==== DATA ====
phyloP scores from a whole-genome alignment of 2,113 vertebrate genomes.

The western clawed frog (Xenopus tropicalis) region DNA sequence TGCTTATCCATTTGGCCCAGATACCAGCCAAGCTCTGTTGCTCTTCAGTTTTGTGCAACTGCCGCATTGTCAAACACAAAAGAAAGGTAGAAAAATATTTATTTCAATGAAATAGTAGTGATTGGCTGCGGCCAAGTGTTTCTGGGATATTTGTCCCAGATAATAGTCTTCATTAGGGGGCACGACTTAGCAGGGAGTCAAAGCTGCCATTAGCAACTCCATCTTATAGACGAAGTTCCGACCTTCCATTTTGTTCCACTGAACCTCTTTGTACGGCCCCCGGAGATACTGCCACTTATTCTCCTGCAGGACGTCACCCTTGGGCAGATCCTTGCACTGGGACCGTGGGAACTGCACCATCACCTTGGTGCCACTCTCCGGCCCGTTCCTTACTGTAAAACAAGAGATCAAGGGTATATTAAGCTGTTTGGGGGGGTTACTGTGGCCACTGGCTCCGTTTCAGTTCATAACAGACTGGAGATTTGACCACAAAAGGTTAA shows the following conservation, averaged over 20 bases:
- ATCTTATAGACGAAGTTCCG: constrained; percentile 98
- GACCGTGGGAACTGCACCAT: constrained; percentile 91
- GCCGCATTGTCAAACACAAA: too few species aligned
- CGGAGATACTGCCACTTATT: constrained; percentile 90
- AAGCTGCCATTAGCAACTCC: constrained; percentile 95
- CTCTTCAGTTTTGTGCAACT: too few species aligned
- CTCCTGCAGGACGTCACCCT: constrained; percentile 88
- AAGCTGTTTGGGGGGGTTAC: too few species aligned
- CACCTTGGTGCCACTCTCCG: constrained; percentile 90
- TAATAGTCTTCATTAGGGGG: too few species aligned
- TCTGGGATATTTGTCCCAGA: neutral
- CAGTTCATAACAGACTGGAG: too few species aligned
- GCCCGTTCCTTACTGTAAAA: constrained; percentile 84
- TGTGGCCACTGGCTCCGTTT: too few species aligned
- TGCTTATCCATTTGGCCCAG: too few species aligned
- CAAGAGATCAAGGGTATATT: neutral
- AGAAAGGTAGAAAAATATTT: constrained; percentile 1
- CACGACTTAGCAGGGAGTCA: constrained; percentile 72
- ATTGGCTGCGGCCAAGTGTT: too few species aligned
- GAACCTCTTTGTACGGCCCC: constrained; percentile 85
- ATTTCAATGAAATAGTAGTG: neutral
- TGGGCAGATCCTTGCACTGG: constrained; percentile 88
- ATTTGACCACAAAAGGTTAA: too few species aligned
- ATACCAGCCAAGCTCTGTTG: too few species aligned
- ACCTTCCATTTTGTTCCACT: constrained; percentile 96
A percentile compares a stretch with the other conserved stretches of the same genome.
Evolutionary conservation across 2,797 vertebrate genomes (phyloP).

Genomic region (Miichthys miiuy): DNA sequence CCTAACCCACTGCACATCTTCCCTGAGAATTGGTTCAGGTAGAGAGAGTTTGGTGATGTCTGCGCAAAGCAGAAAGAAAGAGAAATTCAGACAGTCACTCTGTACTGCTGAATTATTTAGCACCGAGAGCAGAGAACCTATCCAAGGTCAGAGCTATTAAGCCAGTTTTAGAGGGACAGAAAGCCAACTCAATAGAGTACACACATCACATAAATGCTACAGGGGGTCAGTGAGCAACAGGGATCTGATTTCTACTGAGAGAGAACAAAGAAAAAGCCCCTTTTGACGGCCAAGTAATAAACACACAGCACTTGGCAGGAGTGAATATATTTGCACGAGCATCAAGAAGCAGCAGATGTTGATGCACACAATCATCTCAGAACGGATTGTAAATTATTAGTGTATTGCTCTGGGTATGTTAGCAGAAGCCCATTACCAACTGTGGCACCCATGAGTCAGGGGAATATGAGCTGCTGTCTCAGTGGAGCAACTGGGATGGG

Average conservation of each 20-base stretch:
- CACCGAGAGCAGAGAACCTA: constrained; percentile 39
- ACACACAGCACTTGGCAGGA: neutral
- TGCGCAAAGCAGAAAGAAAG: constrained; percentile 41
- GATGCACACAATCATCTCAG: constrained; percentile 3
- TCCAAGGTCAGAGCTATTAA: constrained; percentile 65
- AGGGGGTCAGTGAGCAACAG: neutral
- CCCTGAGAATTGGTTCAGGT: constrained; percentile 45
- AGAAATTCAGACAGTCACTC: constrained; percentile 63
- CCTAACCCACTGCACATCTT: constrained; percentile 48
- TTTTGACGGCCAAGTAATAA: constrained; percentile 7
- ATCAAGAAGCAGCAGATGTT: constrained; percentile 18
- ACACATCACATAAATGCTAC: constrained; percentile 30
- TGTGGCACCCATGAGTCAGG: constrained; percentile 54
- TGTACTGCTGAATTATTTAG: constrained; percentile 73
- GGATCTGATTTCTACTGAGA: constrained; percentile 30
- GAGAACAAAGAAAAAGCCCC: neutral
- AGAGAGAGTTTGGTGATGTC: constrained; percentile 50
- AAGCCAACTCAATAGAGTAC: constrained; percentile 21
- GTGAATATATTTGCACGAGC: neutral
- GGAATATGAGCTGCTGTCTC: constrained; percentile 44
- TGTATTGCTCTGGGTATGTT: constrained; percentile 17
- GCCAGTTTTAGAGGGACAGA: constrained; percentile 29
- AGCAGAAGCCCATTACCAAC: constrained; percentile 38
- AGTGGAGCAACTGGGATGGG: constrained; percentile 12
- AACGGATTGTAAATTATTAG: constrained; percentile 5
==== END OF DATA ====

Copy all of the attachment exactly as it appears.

phyloP scores from a whole-genome alignment of 2,113 vertebrate genomes.

The western clawed frog (Xenopus tropicalis) region DNA sequence TGCTTATCCATTTGGCCCAGATACCAGCCAAGCTCTGTTGCTCTTCAGTTTTGTGCAACTGCCGCATTGTCAAACACAAAAGAAAGGTAGAAAAATATTTATTTCAATGAAATAGTAGTGATTGGCTGCGGCCAAGTGTTTCTGGGATATTTGTCCCAGATAATAGTCTTCATTAGGGGGCACGACTTAGCAGGGAGTCAAAGCTGCCATTAGCAACTCCATCTTATAGACGAAGTTCCGACCTTCCATTTTGTTCCACTGAACCTCTTTGTACGGCCCCCGGAGATACTGCCACTTATTCTCCTGCAGGACGTCACCCTTGGGCAGATCCTTGCACTGGGACCGTGGGAACTGCACCATCACCTTGGTGCCACTCTCCGGCCCGTTCCTTACTGTAAAACAAGAGATCAAGGGTATATTAAGCTGTTTGGGGGGGTTACTGTGGCCACTGGCTCCGTTTCAGTTCATAACAGACTGGAGATTTGACCACAAAAGGTTAA shows the following conservation, averaged over 20 bases:
- ATCTTATAGACGAAGTTCCG: constrained; percentile 98
- GACCGTGGGAACTGCACCAT: constrained; percentile 91
- GCCGCATTGTCAAACACAAA: too few species aligned
- CGGAGATACTGCCACTTATT: constrained; percentile 90
- AAGCTGCCATTAGCAACTCC: constrained; percentile 95
- CTCTTCAGTTTTGTGCAACT: too few species aligned
- CTCCTGCAGGACGTCACCCT: constrained; percentile 88
- AAGCTGTTTGGGGGGGTTAC: too few species aligned
- CACCTTGGTGCCACTCTCCG: constrained; percentile 90
- TAATAGTCTTCATTAGGGGG: too few species aligned
- TCTGGGATATTTGTCCCAGA: neutral
- CAGTTCATAACAGACTGGAG: too few species aligned
- GCCCGTTCCTTACTGTAAAA: constrained; percentile 84
- TGTGGCCACTGGCTCCGTTT: too few species aligned
- TGCTTATCCATTTGGCCCAG: too few species aligned
- CAAGAGATCAAGGGTATATT: neutral
- AGAAAGGTAGAAAAATATTT: constrained; percentile 1
- CACGACTTAGCAGGGAGTCA: constrained; percentile 72
- ATTGGCTGCGGCCAAGTGTT: too few species aligned
- GAACCTCTTTGTACGGCCCC: constrained; percentile 85
- ATTTCAATGAAATAGTAGTG: neutral
- TGGGCAGATCCTTGCACTGG: constrained; percentile 88
- ATTTGACCACAAAAGGTTAA: too few species aligned
- ATACCAGCCAAGCTCTGTTG: too few species aligned
- ACCTTCCATTTTGTTCCACT: constrained; percentile 96
A percentile compares a stretch with the other conserved stretches of the same genome.
Evolutionary conservation across 2,797 vertebrate genomes (phyloP).

Genomic region (Miichthys miiuy): DNA sequence CCTAACCCACTGCACATCTTCCCTGAGAATTGGTTCAGGTAGAGAGAGTTTGGTGATGTCTGCGCAAAGCAGAAAGAAAGAGAAATTCAGACAGTCACTCTGTACTGCTGAATTATTTAGCACCGAGAGCAGAGAACCTATCCAAGGTCAGAGCTATTAAGCCAGTTTTAGAGGGACAGAAAGCCAACTCAATAGAGTACACACATCACATAAATGCTACAGGGGGTCAGTGAGCAACAGGGATCTGATTTCTACTGAGAGAGAACAAAGAAAAAGCCCCTTTTGACGGCCAAGTAATAAACACACAGCACTTGGCAGGAGTGAATATATTTGCACGAGCATCAAGAAGCAGCAGATGTTGATGCACACAATCATCTCAGAACGGATTGTAAATTATTAGTGTATTGCTCTGGGTATGTTAGCAGAAGCCCATTACCAACTGTGGCACCCATGAGTCAGGGGAATATGAGCTGCTGTCTCAGTGGAGCAACTGGGATGGG

Average conservation of each 20-base stretch:
- CACCGAGAGCAGAGAACCTA: constrained; percentile 39
- ACACACAGCACTTGGCAGGA: neutral
- TGCGCAAAGCAGAAAGAAAG: constrained; percentile 41
- GATGCACACAATCATCTCAG: constrained; percentile 3
- TCCAAGGTCAGAGCTATTAA: constrained; percentile 65
- AGGGGGTCAGTGAGCAACAG: neutral
- CCCTGAGAATTGGTTCAGGT: constrained; percentile 45
- AGAAATTCAGACAGTCACTC: constrained; percentile 63
- CCTAACCCACTGCACATCTT: constrained; percentile 48
- TTTTGACGGCCAAGTAATAA: constrained; percentile 7
- ATCAAGAAGCAGCAGATGTT: constrained; percentile 18
- ACACATCACATAAATGCTAC: constrained; percentile 30
- TGTGGCACCCATGAGTCAGG: constrained; percentile 54
- TGTACTGCTGAATTATTTAG: constrained; percentile 73
- GGATCTGATTTCTACTGAGA: constrained; percentile 30
- GAGAACAAAGAAAAAGCCCC: neutral
- AGAGAGAGTTTGGTGATGTC: constrained; percentile 50
- AAGCCAACTCAATAGAGTAC: constrained; percentile 21
- GTGAATATATTTGCACGAGC: neutral
- GGAATATGAGCTGCTGTCTC: constrained; percentile 44
- TGTATTGCTCTGGGTATGTT: constrained; percentile 17
- GCCAGTTTTAGAGGGACAGA: constrained; percentile 29
- AGCAGAAGCCCATTACCAAC: constrained; percentile 38
- AGTGGAGCAACTGGGATGGG: constrained; percentile 12
- AACGGATTGTAAATTATTAG: constrained; percentile 5